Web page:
The holidays are over, and it is time to start looking at gardening catalogs. They started arriving well before Christmas, with retailers hoping people will buy some items as gifts. But I never look at them until after Christmas, and only looked at them before New Year’s because I was stuck inside with nothing to do until it stopped snowing.

One item that jumped out at me was some soybeans in the Fedco catalog. Fedco ( has its warehouses in Clinton but a mailing address in Waterville.

Nancy and I have never grown soybeans, because we never purposely eat them. I took notice, though, when one of the items in the catalog was called “Beer Friend,” and my other column topic is beer.

“Steam these up and crack open a bottle of Old Engine Oil,” the catalog advises. They reportedly size up more quickly and grow larger pods than the other tested soybean varieties, and since they ripen in August, are said to be a good complement to sweet corn and new potatoes. 

I like to try at least one new thing every year, and this will be it. The vines are only 2½ to 3 feet tall, so they should be easy to grow, and it will be good to expand my horizons.

I also want to try spaghetti squash again. We tried it years ago as a vegetable and did not like it much. But Nancy has a friend who uses it as a replacement for pasta, and that sounded like a decent idea. A variety new to Fedco, Squisito, sounds good.

Fedco has a March 22 mail-order deadline, but will take orders at for seed packets — but not seed potatoes or onion sets — all year long. The deadline for Fedco trees is even earlier, March 8, and you get a discount if you order by Jan. 18.

We have been ordering onion plants — rather than sets — from Dixondale Farms in Texas for about five years now, and have been quite happy with our onion production. We have been getting larger onions than ever, and we like the flavor. And Dixondale is celebrating its centennial this year.

Johnny’s Selected Seeds ( in central Maine may lure me away, however. Dixondale offered what it called a white keeper onion, Sterling, that I tried last year, and it did not keep more than a month. The Copra yellow and Redwing red keepers have done well, however.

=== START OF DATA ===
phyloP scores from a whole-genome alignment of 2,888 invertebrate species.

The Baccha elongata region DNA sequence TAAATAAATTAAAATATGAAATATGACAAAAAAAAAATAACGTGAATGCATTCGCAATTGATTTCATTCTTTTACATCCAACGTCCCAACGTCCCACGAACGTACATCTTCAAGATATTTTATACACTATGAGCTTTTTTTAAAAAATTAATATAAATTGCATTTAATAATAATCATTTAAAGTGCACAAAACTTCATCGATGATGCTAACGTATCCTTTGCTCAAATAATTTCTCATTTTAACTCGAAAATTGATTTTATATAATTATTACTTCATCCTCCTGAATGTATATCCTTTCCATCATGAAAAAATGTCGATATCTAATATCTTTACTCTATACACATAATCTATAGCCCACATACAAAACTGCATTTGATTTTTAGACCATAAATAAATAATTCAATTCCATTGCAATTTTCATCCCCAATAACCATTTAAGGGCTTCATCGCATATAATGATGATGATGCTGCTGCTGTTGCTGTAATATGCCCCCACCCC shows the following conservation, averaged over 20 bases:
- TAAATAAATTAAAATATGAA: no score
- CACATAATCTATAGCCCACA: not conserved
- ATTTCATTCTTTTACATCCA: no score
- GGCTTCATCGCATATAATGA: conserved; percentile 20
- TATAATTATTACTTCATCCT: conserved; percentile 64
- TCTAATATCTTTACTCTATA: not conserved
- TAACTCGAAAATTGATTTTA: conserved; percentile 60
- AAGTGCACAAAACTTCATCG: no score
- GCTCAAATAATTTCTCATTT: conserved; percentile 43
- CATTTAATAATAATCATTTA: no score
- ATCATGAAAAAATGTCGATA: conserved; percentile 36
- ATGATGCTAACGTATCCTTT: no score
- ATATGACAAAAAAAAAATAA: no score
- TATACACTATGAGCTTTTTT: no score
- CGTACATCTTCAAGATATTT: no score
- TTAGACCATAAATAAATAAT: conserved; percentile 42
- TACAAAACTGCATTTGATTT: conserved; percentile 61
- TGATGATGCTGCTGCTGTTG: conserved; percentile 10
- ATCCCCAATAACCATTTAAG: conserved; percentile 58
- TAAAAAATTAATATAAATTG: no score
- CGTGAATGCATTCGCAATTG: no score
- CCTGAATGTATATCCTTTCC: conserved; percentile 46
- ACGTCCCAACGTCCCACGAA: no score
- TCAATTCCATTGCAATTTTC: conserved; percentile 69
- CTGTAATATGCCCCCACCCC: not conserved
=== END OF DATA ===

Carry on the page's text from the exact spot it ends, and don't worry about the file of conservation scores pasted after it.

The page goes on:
Johnny’s is offering Patterson, which the catalog says has the same firmness and storage qualities as Copra, but with a larger size and better yield. Johnny’s also offers Redwing, but does not offer a red keeper.

Johnny’s also is offering Lunchbox sweet peppers, which have sort of a short banana/pepper shape in yellow, red and orange, and are great for snacking. They are supposed to ripen to full color in 75 to 83 days, depending on the color, and they sounded good to me.

It wasn’t seeds that jumped out in the Pinetree Garden Seeds catalog. More people, it seems, want to grow vegetables, but don’t want an in-the-ground garden.

Pinetree ( has a Stack-a-Pot System that can be hung from a chain or stacked and will let apartment dwellers grow a bit of food. At $32.95, it is not inexpensive, but it looks like it could work.

Pinetree also has a vegetable planter bag that has four containers in a 2-by-2 square format that looks like it might work better than the bag with three segments I tried last year. And Pinetree’s catalog has been reconfigured, making it easier to use.

The Cook’s Garden (, whose catalog often has interesting offerings, has a new asparagus bean that is red-podded. The catalog says the beans will grow up to 24 inches long, but they taste better at 12 inches. Even if you don’t like beans, the long red pods on a tall vine with bright-green foliage would make for a stunning ornamental.

Renee’s Garden seeds ( offers a wide variety of good-quality seeds, and for the coming year has begun an organic line. It also offers several packets of seeds — carrots and peppers, for example — with several different-colored vegetables so cooks can get a mix without buying several different packets.

We tried their mixed-color carrots last year — purple, orange and white carrots in one seed packet (called Circus Circus) — and while they had a typical carrot flavor, they were conversation starters at the dinner table.

Burpee (, one of the grand old names in vegetable seeds, has a sweet corn called On-Deck Hybrid for growing in pots. I’m not sure that would work, but if it did, it would be intriguing. Maybe if you put the pot close enough to the house, you could get the corn before the raccoons did.

All of this comes from just skimming the catalogs. And I haven’t even considered flowers yet. But I will have several weeks of reading and dreaming ahead of me. Gardening in Maine is always easiest in January and February — before we meet reality.

Tom Atwell can be contacted at 767-2297 or at:

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